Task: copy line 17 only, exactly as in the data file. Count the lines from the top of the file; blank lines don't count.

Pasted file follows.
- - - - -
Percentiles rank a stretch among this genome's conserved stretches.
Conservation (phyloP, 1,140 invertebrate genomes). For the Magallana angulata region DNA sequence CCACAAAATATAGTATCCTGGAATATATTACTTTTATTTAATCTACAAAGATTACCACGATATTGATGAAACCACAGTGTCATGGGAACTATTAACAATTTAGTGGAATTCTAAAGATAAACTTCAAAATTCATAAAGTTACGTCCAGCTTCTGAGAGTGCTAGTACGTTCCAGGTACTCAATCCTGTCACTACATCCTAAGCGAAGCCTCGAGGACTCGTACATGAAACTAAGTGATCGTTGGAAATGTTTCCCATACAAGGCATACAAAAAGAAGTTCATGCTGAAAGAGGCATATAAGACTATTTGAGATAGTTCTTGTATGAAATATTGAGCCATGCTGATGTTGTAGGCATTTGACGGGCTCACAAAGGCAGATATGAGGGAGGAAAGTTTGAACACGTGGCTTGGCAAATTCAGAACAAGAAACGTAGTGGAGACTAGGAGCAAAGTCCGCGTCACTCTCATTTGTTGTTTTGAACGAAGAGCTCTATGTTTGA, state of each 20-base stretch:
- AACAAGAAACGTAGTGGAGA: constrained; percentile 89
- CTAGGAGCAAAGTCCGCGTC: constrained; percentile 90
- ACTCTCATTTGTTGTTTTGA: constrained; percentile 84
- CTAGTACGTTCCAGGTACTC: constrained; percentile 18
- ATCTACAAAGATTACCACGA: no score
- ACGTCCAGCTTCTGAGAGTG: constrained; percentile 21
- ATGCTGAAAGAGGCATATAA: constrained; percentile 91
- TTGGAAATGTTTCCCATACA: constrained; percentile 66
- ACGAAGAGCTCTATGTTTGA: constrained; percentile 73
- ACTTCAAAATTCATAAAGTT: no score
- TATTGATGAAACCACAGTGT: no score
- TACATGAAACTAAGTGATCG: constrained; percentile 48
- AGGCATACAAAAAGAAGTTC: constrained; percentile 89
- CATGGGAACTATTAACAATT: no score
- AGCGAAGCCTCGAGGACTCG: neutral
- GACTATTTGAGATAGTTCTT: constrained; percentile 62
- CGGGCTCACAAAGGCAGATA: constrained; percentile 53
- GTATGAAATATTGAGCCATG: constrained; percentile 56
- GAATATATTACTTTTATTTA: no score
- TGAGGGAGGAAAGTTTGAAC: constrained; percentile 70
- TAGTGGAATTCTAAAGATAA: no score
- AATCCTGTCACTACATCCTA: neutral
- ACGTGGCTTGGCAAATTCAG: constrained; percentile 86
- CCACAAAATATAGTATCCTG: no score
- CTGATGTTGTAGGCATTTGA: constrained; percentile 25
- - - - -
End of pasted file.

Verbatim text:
- AGCGAAGCCTCGAGGACTCG: neutral